Heroin overdoses on the rise

Doctor says anecdotal evidence indicates current batch of street drug may be particularly dangerous

Narcan is a treatment available to intervene in an opiate overdose. It is available for free through Tapestry Health Services in Northampton and Holyoke. 
photo courtesy of Tapestry Health

Narcan is a treatment available to intervene in an opiate overdose. It is available for free through Tapestry Health Services in Northampton and Holyoke. photo courtesy of Tapestry Health

A young man survived what police said was an apparent heroin overdose on Saturday night in Greenfield, and it appears he was one of the lucky ones.

There is no central agency that records or reports drug overdose deaths in a timely fashion, but fatal overdoses on heroin or prescription painkillers appear to be rising.

“In the past 30 days, the state police detective unit and local police have investigated seven suspected opioid overdose deaths in Hampshire and Franklin counties. We will not be able to officially confirm such overdose deaths until the Office of the Medical Examiner releases the relevant autopsy and toxicology reports,” Northwestern Attorney David Sullivan wrote this week in response to requests for numbers in the face of persistent anecdotal reports of a rising number of deaths in Franklin County since the new year.

“These deaths highlight the desperate need for increased detoxification, treatment and recovery programs in western Massachusetts,” Sullivan wrote.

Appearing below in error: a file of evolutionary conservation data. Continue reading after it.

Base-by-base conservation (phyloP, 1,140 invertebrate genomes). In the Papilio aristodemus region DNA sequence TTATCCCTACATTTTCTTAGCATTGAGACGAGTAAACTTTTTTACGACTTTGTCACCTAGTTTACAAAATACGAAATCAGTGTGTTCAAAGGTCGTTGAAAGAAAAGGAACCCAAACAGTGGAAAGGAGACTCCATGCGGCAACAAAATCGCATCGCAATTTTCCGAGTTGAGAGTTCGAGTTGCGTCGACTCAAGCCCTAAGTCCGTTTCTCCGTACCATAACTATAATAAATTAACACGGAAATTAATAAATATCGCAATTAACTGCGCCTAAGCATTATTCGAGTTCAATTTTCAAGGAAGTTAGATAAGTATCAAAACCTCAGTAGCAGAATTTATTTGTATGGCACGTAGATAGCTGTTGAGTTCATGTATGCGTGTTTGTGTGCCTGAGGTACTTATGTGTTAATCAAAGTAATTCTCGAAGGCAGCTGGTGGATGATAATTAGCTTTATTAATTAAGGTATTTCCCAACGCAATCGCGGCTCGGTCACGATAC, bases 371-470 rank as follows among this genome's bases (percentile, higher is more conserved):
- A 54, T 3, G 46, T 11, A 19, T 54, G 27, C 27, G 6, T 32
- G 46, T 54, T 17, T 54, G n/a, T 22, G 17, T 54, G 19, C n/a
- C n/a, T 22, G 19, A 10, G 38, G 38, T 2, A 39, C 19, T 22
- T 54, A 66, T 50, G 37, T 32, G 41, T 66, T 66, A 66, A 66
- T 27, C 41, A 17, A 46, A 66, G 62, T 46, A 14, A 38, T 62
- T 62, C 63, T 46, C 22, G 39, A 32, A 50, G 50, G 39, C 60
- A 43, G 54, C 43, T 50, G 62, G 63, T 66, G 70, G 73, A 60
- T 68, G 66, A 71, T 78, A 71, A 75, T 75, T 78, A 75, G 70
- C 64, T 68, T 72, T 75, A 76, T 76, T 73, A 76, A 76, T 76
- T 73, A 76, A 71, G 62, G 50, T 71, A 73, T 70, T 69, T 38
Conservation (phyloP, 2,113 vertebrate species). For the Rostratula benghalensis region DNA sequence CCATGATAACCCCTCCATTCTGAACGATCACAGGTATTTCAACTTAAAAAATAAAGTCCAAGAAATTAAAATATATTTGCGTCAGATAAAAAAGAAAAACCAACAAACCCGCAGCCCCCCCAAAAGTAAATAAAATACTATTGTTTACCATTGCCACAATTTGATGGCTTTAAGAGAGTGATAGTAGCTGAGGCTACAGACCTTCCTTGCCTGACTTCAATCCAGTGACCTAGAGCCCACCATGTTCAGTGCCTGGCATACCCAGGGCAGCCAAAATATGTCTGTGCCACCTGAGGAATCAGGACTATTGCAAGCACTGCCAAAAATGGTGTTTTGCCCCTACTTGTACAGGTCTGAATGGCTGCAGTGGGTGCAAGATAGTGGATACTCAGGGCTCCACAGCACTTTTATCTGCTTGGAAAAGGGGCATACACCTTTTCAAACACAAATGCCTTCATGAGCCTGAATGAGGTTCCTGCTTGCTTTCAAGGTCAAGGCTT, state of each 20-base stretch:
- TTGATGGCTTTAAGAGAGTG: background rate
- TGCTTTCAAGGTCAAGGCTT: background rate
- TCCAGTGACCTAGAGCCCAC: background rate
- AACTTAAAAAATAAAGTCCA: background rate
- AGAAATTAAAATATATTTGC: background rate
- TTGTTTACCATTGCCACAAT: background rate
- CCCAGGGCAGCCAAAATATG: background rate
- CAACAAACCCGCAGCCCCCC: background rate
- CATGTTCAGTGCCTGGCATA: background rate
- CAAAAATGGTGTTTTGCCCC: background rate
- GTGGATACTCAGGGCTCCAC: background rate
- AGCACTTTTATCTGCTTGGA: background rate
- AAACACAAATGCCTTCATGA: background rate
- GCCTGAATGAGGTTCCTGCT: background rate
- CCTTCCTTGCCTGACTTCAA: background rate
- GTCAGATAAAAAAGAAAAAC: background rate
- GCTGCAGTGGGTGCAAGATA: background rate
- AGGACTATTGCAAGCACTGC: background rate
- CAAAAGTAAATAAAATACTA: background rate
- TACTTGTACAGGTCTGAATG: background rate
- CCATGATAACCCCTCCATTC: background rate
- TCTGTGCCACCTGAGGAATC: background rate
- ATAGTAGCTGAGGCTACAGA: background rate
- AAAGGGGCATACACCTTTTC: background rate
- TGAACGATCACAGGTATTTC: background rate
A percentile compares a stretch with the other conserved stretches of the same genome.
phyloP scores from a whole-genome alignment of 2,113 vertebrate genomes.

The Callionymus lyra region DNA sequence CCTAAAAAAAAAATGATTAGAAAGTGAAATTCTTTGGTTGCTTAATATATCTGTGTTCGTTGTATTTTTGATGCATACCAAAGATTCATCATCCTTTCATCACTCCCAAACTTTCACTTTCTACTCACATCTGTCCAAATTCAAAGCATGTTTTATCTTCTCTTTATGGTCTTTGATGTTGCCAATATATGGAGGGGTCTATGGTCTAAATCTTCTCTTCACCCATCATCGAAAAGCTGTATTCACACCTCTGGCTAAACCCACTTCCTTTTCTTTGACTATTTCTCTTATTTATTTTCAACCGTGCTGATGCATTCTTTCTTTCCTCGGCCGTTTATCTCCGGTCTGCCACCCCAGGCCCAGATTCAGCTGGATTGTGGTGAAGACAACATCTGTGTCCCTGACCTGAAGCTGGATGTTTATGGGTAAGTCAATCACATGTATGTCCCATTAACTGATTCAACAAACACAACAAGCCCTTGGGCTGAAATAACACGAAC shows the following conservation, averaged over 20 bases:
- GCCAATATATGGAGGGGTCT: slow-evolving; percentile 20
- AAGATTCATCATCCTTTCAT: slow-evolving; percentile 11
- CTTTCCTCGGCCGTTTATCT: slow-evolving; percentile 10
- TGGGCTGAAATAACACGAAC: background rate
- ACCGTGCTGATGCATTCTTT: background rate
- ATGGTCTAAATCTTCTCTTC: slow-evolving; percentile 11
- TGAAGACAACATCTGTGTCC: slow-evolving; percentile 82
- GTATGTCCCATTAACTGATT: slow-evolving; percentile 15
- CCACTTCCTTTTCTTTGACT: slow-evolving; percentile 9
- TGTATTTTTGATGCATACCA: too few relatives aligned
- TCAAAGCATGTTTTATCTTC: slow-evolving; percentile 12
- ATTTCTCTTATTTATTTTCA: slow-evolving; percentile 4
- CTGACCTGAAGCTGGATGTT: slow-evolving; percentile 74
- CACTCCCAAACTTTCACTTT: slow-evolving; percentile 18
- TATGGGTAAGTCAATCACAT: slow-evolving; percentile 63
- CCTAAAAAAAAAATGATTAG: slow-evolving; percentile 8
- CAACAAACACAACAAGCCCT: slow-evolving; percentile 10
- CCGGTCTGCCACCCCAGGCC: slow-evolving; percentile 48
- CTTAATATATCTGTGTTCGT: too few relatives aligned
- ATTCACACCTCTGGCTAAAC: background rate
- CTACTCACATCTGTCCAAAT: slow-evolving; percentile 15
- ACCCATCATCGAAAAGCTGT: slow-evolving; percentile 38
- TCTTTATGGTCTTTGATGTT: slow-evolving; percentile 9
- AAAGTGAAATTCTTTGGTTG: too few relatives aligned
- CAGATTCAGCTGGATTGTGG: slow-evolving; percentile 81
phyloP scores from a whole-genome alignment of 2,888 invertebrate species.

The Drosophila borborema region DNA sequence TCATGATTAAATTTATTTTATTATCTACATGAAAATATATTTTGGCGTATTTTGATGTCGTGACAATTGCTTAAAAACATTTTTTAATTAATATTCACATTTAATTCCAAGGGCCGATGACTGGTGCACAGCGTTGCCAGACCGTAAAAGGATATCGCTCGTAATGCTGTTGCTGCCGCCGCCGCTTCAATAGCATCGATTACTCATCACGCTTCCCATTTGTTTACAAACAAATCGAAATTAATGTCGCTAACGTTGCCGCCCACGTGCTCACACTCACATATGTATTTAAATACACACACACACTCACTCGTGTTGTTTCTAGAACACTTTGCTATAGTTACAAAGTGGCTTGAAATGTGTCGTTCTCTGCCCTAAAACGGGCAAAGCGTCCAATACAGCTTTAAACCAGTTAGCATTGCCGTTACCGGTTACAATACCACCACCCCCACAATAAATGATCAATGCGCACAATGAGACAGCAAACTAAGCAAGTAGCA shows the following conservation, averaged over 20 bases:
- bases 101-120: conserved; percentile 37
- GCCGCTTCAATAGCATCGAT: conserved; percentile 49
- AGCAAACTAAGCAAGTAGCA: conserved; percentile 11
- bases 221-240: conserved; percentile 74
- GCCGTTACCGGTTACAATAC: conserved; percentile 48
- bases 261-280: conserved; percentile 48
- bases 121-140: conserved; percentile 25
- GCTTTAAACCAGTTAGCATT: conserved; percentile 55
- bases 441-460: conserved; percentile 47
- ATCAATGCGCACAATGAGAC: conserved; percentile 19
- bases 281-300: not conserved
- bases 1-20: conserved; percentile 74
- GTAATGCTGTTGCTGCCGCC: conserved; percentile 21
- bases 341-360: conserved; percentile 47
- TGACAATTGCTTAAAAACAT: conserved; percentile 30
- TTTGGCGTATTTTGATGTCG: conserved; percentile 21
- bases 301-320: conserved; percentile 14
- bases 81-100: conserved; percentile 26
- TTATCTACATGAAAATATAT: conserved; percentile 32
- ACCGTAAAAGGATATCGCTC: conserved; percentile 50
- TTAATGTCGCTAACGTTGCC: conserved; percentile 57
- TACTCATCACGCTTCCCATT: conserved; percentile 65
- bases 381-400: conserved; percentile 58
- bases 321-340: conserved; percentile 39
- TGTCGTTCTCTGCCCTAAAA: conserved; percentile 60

If the numbers prove to be correct, Franklin and Hampshire counties have lost an unprecedented number of residents to heroin or painkiller overdoses.

Seven opioid deaths spread across the two counties in the space of a month would be slightly more than half the combined number dead of all varieties of overdose in a 12-month period two years ago, the most recent year for which data is available.

A recent number narrowed to Franklin County — whose Census Bureau-estimated population is less than half the size of its neighbor to the south, 71,540 residents compared to 159,795 — could not be obtained from the DA’s office or elsewhere.

Dr. Kishi Talati, medical director of the Baystate Franklin Medical Center Emergency Department said in a statement that opiate abuse is a major problem in the community, heroin and painkillers are equally dangerous and the department sees an ebb and flow of opiate-related problems throughout the year.

“It’s hard to say whether opiate overdoses are generally on the rise, though we’re keeping an eye on the number of these patients we are caring for to see if we can identify any trends,” Talati wrote.

The latest of the state Department of Public Health’s annual Death Reports puts the number of Franklin County deaths as a result of narcotics overdoses at six over the course of 12 months in 2011, seven during the same period in Hampshire County.

The DPH does not break overdose numbers down into specific drug categories, lumping all drugs from heroin to cannabis together under the label of narcotics. The report does however note that “opioids, including heroin, oxycodone, morphine, codeine and methadone, continued to be the agent most associated with poisoning deaths (66 percent).”

A commission tasked with examining the state’s growing prescription painkiller and heroin problem called the reported numbers conservative estimates “as often times other causes of death are listed on a death certificate.”